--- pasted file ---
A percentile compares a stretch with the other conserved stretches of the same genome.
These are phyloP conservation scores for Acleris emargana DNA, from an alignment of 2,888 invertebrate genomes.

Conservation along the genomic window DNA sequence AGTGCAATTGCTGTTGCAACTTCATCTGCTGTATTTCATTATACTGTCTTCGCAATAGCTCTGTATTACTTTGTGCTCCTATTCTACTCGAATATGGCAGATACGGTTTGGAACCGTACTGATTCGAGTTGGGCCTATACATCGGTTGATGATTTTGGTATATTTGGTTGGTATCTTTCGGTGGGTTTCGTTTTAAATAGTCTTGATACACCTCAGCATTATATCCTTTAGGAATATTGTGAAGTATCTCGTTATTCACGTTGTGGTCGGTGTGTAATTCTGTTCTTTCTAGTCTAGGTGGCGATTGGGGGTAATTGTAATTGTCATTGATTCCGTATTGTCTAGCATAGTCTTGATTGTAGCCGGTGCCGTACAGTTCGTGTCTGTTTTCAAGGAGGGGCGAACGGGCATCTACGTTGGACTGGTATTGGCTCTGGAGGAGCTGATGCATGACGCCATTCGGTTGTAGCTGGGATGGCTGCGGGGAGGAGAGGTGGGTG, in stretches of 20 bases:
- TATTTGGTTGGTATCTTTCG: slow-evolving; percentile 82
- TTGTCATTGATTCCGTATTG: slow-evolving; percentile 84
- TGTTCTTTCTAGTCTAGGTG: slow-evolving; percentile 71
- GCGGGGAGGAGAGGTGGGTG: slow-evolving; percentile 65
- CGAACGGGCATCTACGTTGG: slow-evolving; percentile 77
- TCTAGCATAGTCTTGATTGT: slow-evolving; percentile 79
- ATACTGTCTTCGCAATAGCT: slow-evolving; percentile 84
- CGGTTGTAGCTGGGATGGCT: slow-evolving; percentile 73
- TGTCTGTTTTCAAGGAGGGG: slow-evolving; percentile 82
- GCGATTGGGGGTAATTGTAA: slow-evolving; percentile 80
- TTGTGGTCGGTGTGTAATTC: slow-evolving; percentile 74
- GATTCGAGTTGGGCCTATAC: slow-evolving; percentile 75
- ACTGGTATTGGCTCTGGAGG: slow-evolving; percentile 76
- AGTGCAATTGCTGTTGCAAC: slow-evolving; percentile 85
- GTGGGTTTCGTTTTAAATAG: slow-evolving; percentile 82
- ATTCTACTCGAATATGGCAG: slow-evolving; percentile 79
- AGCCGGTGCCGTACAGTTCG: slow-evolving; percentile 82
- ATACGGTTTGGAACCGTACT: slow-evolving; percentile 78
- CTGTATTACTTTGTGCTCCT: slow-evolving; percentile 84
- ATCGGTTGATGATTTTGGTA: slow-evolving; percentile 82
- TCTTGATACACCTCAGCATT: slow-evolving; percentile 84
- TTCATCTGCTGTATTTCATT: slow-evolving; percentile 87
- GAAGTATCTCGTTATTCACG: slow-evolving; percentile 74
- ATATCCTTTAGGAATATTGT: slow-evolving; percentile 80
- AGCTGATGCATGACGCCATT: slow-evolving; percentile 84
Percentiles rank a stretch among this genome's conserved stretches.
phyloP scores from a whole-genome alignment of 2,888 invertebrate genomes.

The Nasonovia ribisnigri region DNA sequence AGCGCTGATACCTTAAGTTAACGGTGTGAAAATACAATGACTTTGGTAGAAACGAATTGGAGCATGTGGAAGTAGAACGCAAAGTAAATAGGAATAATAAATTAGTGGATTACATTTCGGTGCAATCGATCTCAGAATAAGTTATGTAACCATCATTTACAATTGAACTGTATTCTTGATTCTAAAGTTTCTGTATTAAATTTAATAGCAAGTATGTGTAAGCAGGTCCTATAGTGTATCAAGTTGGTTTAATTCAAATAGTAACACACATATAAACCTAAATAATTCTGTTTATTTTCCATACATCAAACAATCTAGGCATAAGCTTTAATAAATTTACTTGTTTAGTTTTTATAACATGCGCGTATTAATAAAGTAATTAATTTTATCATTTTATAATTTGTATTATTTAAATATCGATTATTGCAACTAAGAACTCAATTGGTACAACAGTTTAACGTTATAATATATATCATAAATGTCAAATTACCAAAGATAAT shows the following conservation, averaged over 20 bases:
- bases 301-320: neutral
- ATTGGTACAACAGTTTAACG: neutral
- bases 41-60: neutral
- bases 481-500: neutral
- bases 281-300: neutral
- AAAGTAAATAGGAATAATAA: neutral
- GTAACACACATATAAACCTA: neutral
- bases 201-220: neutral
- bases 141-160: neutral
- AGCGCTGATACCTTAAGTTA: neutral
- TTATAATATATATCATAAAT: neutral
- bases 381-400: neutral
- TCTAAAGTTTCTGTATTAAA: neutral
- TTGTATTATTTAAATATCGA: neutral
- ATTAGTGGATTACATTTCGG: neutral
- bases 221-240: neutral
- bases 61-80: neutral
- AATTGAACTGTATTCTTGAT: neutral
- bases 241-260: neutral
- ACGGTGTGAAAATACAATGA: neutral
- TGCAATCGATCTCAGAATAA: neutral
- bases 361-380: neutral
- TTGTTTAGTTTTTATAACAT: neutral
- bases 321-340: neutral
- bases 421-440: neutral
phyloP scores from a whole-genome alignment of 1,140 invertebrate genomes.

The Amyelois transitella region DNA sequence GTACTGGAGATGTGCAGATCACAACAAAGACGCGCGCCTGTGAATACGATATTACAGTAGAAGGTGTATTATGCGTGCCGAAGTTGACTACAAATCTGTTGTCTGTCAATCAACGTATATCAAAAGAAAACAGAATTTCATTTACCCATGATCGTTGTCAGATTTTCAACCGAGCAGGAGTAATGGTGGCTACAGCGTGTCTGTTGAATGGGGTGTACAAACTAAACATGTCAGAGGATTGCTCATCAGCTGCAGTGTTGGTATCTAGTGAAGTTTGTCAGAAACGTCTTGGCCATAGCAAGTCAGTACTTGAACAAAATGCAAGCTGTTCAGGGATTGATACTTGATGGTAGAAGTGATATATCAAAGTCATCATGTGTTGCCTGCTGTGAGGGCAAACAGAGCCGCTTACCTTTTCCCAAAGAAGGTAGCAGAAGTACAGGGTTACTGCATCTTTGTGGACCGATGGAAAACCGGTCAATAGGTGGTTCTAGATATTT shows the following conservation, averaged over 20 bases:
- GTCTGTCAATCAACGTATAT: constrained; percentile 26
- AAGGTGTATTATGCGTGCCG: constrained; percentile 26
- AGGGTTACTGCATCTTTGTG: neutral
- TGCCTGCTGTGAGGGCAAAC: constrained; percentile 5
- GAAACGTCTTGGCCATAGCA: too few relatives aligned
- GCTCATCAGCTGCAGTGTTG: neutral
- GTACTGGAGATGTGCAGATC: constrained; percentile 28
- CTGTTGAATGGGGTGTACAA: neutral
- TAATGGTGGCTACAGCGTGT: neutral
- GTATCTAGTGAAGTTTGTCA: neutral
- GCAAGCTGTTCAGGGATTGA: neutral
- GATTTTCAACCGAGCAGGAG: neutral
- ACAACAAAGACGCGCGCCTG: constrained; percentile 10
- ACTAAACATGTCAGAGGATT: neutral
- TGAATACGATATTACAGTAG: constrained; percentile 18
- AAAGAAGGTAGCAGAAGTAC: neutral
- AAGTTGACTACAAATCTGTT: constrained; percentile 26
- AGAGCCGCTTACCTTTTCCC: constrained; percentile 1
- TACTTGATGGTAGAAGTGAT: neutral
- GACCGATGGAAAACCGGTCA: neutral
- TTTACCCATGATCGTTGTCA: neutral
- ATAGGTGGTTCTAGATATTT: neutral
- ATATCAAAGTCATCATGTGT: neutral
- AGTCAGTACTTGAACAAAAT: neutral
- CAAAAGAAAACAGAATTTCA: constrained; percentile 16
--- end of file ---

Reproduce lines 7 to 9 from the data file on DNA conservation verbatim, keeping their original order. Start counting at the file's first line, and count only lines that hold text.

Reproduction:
- GCGGGGAGGAGAGGTGGGTG: slow-evolving; percentile 65
- CGAACGGGCATCTACGTTGG: slow-evolving; percentile 77
- TCTAGCATAGTCTTGATTGT: slow-evolving; percentile 79